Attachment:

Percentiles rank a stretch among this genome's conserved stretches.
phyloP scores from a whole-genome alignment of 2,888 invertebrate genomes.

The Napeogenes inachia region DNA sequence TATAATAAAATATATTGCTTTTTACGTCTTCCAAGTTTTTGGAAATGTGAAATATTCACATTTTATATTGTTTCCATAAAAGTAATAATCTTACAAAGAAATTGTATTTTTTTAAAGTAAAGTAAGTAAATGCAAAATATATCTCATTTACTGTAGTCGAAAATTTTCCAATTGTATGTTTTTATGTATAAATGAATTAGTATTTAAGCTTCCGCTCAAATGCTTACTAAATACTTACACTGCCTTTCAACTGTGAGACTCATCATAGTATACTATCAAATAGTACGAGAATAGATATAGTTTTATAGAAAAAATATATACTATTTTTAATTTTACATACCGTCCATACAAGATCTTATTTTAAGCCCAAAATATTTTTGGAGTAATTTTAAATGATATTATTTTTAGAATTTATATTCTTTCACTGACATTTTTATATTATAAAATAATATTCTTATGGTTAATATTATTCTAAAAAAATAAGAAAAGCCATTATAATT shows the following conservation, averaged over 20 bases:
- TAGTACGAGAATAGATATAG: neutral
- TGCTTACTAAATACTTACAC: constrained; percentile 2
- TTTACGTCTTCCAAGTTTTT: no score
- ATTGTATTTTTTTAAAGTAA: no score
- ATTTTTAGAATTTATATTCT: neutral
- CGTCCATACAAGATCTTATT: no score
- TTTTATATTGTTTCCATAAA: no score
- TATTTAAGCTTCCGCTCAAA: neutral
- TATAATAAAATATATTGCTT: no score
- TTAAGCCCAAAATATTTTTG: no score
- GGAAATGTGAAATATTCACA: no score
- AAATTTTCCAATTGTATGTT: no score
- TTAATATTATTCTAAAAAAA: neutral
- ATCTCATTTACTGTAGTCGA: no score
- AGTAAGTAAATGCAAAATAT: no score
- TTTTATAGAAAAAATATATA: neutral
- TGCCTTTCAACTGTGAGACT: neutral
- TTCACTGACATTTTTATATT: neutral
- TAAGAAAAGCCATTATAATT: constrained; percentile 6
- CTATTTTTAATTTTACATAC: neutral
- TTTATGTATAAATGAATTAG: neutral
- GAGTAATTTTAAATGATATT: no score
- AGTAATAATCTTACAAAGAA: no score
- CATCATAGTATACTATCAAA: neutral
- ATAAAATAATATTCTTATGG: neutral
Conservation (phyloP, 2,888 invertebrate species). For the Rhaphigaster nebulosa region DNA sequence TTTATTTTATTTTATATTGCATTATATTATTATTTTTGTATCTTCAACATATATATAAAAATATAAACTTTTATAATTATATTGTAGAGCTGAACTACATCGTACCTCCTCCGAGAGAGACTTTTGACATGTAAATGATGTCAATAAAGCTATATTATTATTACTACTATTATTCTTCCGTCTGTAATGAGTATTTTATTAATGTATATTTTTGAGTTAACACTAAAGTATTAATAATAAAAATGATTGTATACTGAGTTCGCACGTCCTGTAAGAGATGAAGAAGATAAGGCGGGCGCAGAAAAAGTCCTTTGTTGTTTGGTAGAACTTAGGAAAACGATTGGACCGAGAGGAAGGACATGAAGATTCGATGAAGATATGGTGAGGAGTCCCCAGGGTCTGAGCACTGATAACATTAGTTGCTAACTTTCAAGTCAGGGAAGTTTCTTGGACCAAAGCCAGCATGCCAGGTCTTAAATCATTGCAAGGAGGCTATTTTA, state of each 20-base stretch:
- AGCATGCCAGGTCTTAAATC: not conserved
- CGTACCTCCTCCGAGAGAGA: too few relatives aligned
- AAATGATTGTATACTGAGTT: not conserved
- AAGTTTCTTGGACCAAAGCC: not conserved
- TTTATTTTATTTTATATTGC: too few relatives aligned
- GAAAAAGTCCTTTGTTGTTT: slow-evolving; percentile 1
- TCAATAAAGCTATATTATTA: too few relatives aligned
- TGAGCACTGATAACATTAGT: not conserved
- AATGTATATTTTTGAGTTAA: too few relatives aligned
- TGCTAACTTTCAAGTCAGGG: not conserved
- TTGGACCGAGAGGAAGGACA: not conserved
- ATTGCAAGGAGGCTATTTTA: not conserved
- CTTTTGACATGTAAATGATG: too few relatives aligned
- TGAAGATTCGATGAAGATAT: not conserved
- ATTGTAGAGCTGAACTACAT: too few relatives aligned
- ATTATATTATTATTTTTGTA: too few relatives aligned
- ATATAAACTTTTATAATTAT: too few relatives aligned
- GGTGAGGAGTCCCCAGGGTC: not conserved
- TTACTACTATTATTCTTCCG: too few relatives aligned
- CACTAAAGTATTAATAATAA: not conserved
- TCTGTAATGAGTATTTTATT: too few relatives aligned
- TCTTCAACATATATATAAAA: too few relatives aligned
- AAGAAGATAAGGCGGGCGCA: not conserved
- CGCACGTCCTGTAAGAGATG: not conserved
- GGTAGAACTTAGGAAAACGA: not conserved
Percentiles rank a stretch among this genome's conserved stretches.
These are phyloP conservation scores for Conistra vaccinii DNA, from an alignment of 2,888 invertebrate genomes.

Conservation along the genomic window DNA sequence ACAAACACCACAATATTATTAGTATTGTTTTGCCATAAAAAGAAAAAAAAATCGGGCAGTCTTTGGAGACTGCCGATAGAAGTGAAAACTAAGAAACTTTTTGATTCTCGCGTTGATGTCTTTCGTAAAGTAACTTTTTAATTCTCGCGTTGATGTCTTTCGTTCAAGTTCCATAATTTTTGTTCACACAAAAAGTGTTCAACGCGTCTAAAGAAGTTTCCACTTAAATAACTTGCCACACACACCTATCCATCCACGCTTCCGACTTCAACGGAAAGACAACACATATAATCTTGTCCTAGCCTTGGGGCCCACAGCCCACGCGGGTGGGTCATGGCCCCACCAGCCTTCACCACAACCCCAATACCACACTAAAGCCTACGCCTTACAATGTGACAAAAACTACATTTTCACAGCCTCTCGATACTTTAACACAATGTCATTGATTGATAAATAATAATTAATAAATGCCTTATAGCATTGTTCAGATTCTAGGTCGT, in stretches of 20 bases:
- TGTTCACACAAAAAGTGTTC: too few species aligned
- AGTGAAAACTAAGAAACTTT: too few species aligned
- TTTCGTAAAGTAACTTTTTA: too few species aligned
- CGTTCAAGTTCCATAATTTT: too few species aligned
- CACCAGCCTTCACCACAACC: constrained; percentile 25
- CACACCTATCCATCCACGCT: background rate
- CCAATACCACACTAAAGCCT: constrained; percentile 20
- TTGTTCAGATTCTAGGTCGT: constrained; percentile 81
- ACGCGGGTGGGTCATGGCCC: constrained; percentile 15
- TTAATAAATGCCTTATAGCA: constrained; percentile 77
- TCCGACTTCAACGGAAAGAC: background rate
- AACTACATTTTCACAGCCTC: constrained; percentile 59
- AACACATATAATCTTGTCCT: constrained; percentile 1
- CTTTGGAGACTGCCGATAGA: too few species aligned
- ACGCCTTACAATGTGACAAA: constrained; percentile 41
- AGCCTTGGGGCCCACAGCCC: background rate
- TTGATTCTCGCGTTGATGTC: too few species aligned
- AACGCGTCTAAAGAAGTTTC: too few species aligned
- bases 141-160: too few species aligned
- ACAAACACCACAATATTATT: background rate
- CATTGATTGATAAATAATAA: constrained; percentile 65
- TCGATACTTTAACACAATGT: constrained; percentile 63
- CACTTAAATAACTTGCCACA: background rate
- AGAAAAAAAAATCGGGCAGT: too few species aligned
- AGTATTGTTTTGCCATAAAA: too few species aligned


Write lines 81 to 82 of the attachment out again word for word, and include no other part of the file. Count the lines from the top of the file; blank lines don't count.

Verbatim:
- AGAAAAAAAAATCGGGCAGT: too few species aligned
- AGTATTGTTTTGCCATAAAA: too few species aligned